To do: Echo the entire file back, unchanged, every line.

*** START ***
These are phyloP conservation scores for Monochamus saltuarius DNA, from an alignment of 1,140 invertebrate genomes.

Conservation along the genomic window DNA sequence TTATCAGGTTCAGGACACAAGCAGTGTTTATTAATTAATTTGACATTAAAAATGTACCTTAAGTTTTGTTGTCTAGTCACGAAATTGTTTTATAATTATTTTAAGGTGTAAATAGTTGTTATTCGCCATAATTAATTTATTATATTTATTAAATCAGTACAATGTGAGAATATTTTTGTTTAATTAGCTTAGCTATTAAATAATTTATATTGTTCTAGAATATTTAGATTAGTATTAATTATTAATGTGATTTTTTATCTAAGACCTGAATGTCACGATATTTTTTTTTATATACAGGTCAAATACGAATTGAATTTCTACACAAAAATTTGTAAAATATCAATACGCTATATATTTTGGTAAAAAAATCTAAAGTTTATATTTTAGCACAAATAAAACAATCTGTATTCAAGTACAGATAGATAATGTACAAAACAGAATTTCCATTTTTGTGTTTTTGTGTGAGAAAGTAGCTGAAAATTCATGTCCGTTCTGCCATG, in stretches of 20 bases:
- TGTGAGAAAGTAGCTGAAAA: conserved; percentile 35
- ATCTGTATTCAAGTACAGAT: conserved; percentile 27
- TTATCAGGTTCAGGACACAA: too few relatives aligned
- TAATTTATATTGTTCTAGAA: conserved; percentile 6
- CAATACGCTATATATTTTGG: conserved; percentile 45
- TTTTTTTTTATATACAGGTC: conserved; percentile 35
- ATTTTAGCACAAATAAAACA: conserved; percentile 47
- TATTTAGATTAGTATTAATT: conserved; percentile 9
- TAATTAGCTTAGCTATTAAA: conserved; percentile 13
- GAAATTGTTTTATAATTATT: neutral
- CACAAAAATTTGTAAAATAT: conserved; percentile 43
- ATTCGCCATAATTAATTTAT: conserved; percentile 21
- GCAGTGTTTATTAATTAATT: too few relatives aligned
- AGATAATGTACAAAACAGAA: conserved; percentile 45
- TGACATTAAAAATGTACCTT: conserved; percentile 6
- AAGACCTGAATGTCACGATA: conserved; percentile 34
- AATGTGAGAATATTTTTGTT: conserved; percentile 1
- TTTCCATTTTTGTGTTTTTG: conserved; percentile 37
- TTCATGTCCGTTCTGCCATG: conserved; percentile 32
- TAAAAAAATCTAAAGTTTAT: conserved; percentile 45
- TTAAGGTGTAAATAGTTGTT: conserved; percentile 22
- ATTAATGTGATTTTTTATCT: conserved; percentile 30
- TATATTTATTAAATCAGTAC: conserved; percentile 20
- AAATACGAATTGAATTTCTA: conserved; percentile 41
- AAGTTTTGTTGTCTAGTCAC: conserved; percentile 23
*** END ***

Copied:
These are phyloP conservation scores for Monochamus saltuarius DNA, from an alignment of 1,140 invertebrate genomes.

Conservation along the genomic window DNA sequence TTATCAGGTTCAGGACACAAGCAGTGTTTATTAATTAATTTGACATTAAAAATGTACCTTAAGTTTTGTTGTCTAGTCACGAAATTGTTTTATAATTATTTTAAGGTGTAAATAGTTGTTATTCGCCATAATTAATTTATTATATTTATTAAATCAGTACAATGTGAGAATATTTTTGTTTAATTAGCTTAGCTATTAAATAATTTATATTGTTCTAGAATATTTAGATTAGTATTAATTATTAATGTGATTTTTTATCTAAGACCTGAATGTCACGATATTTTTTTTTATATACAGGTCAAATACGAATTGAATTTCTACACAAAAATTTGTAAAATATCAATACGCTATATATTTTGGTAAAAAAATCTAAAGTTTATATTTTAGCACAAATAAAACAATCTGTATTCAAGTACAGATAGATAATGTACAAAACAGAATTTCCATTTTTGTGTTTTTGTGTGAGAAAGTAGCTGAAAATTCATGTCCGTTCTGCCATG, in stretches of 20 bases:
- TGTGAGAAAGTAGCTGAAAA: conserved; percentile 35
- ATCTGTATTCAAGTACAGAT: conserved; percentile 27
- TTATCAGGTTCAGGACACAA: too few relatives aligned
- TAATTTATATTGTTCTAGAA: conserved; percentile 6
- CAATACGCTATATATTTTGG: conserved; percentile 45
- TTTTTTTTTATATACAGGTC: conserved; percentile 35
- ATTTTAGCACAAATAAAACA: conserved; percentile 47
- TATTTAGATTAGTATTAATT: conserved; percentile 9
- TAATTAGCTTAGCTATTAAA: conserved; percentile 13
- GAAATTGTTTTATAATTATT: neutral
- CACAAAAATTTGTAAAATAT: conserved; percentile 43
- ATTCGCCATAATTAATTTAT: conserved; percentile 21
- GCAGTGTTTATTAATTAATT: too few relatives aligned
- AGATAATGTACAAAACAGAA: conserved; percentile 45
- TGACATTAAAAATGTACCTT: conserved; percentile 6
- AAGACCTGAATGTCACGATA: conserved; percentile 34
- AATGTGAGAATATTTTTGTT: conserved; percentile 1
- TTTCCATTTTTGTGTTTTTG: conserved; percentile 37
- TTCATGTCCGTTCTGCCATG: conserved; percentile 32
- TAAAAAAATCTAAAGTTTAT: conserved; percentile 45
- TTAAGGTGTAAATAGTTGTT: conserved; percentile 22
- ATTAATGTGATTTTTTATCT: conserved; percentile 30
- TATATTTATTAAATCAGTAC: conserved; percentile 20
- AAATACGAATTGAATTTCTA: conserved; percentile 41
- AAGTTTTGTTGTCTAGTCAC: conserved; percentile 23